Blue Moon
PublisherBantam Press
Date Published29 October 2020
Price£ 20.00

Blue Moon

by Lee Child

Jack Reacher prevents an old man being mugged on a city street. But why is the old man carrying a large wad of money in an envelope, just stuffed into his pocket?


While riding on a greyhound bus, ex-military cop Jack Reacher spots a wad of money about to fall out of an elderly man’s pocket. Someone else spots it too so Reacher follows the old man and protects him from a mugging. He accompanies the old man to pay in the money and soon realises that the town is under the control of two criminal gangs, the Ukrainians and the Albanians. 

Whilst having something to eat in a kerb-side café Reacher meets up with a sassy waitress, Abbi, and notes too the resident gang member obviously keeping tabs on the place. When Reacher helps the old man to his home, he realises that he is in a lot of trouble and decides to help him out. Reacher, Abbi and her friends are soon committed to a complicated and dangerous course of action, not always of their choice.

As always, the style of the book is clipped and bleak. The city streets are empty and run-down, with their fair share of empty shops and impersonal office blocks, all set out in an uninspiring grid pattern with few places to hide. The fear and confusion felt by the old people is absolutely understandable. The writing style supports this context – there are no extra words to soften the descriptions.

Similarly, Reacher’s actions are always calculated very precisely. He assesses a situation down to the last angle and works out in advance exactly what he is going to do. This character trait is another way in which the bleak atmosphere is created and maintained. The introduction of Abby might have softened things a bit, especially with her apartment furnished with second-hand arty things, and her friends being musicians. But unsurprisingly one of the pieces of musical equipment gets used by Reacher as a weapon.  And Abby turns out to be almost as precise as Reacher. They get on well.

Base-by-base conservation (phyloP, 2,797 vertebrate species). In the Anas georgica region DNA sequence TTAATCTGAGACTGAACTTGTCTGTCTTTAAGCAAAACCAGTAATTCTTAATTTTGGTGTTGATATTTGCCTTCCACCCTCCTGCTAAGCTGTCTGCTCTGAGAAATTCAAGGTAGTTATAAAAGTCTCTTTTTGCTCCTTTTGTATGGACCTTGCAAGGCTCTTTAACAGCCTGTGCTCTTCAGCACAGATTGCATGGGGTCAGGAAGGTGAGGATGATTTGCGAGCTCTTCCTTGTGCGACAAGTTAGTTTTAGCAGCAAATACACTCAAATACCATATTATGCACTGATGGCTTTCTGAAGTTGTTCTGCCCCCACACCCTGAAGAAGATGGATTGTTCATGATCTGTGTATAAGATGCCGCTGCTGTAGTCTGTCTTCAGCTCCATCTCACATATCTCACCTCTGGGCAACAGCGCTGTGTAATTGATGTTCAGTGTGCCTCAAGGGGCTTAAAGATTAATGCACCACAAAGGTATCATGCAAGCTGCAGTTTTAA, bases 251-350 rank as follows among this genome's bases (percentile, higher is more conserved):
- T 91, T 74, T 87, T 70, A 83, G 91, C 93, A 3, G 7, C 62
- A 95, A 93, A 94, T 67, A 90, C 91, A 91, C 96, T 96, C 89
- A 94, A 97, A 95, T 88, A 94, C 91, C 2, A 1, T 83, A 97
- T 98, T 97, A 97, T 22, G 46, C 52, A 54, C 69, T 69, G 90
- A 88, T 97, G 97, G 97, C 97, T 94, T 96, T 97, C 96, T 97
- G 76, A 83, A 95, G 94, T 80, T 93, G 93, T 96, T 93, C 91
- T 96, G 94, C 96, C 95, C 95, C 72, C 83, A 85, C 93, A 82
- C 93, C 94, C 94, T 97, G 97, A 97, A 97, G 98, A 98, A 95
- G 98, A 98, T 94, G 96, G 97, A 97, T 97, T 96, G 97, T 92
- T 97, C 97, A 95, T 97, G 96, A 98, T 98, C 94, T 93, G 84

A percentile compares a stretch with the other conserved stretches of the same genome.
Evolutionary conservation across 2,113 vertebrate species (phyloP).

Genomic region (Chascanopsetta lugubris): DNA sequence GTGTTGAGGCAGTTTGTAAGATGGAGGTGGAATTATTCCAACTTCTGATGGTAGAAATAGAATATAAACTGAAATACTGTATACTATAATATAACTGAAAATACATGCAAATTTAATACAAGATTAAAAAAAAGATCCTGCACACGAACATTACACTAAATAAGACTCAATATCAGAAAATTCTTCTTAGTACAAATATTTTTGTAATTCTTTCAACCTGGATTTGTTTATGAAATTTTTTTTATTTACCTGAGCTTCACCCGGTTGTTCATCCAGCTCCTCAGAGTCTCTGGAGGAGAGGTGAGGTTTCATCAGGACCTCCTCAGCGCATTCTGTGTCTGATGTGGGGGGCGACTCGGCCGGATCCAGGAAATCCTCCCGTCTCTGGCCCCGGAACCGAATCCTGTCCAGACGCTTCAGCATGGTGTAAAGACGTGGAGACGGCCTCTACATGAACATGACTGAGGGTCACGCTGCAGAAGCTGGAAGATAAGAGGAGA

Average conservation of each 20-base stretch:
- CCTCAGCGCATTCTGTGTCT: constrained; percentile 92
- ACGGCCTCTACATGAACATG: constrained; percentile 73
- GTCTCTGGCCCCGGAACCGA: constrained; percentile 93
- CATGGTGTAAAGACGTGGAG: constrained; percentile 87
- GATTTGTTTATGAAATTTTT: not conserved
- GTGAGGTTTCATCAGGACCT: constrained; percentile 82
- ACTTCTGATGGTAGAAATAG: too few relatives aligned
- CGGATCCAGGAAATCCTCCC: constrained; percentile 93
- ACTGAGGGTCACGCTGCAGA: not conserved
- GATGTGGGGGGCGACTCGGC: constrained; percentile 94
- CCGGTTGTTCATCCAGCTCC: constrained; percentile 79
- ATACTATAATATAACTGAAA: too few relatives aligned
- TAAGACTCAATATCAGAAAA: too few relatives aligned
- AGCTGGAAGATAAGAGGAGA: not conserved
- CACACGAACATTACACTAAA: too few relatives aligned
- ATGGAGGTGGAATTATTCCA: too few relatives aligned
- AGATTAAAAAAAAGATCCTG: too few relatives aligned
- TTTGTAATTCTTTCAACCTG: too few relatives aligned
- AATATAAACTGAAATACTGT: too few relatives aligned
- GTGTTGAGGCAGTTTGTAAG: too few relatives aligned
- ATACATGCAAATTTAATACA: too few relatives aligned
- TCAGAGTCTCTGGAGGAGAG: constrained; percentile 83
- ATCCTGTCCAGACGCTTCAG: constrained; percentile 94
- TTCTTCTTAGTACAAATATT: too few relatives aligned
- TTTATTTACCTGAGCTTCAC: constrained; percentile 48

The Albanian and Ukrainian gangs feel at times as though they are written tongue-in-cheek. For much of the book, their actions are so similar that it is almost impossible to remember which gang leader belongs to which gang. The killings become almost farcical. However, Reacher uses his understanding of the different status of gang members to good effect to help track down his targets. There is plenty of psychology in the book to inform his actions which is interesting.

Possibly one of the best parts of the book is the sympathetic way in which the old people are described, each dependent on the other, doing their best to cope with their exceedingly difficult situation, but not really coping. Their touching faith that everything will be all right is an attitude often seen in tough elderly people. The description of their house is wonderful, especially when it relates the history of the family, through a series of photographs taken at the same spot in the garden over the years. It provides a snapshot of attitudes and values developed by a stable family and provides a stark contrast to the superficial values of the gang members looking for immediate profit from the misfortune of others.

Although the book is compelling, the first and last part of the book are over-long and at times quite tedious. But no doubt for the compulsive reader it should make for another very acceptable Reacher read.

Reviewed 11 April 2020 by Sylvia Maughan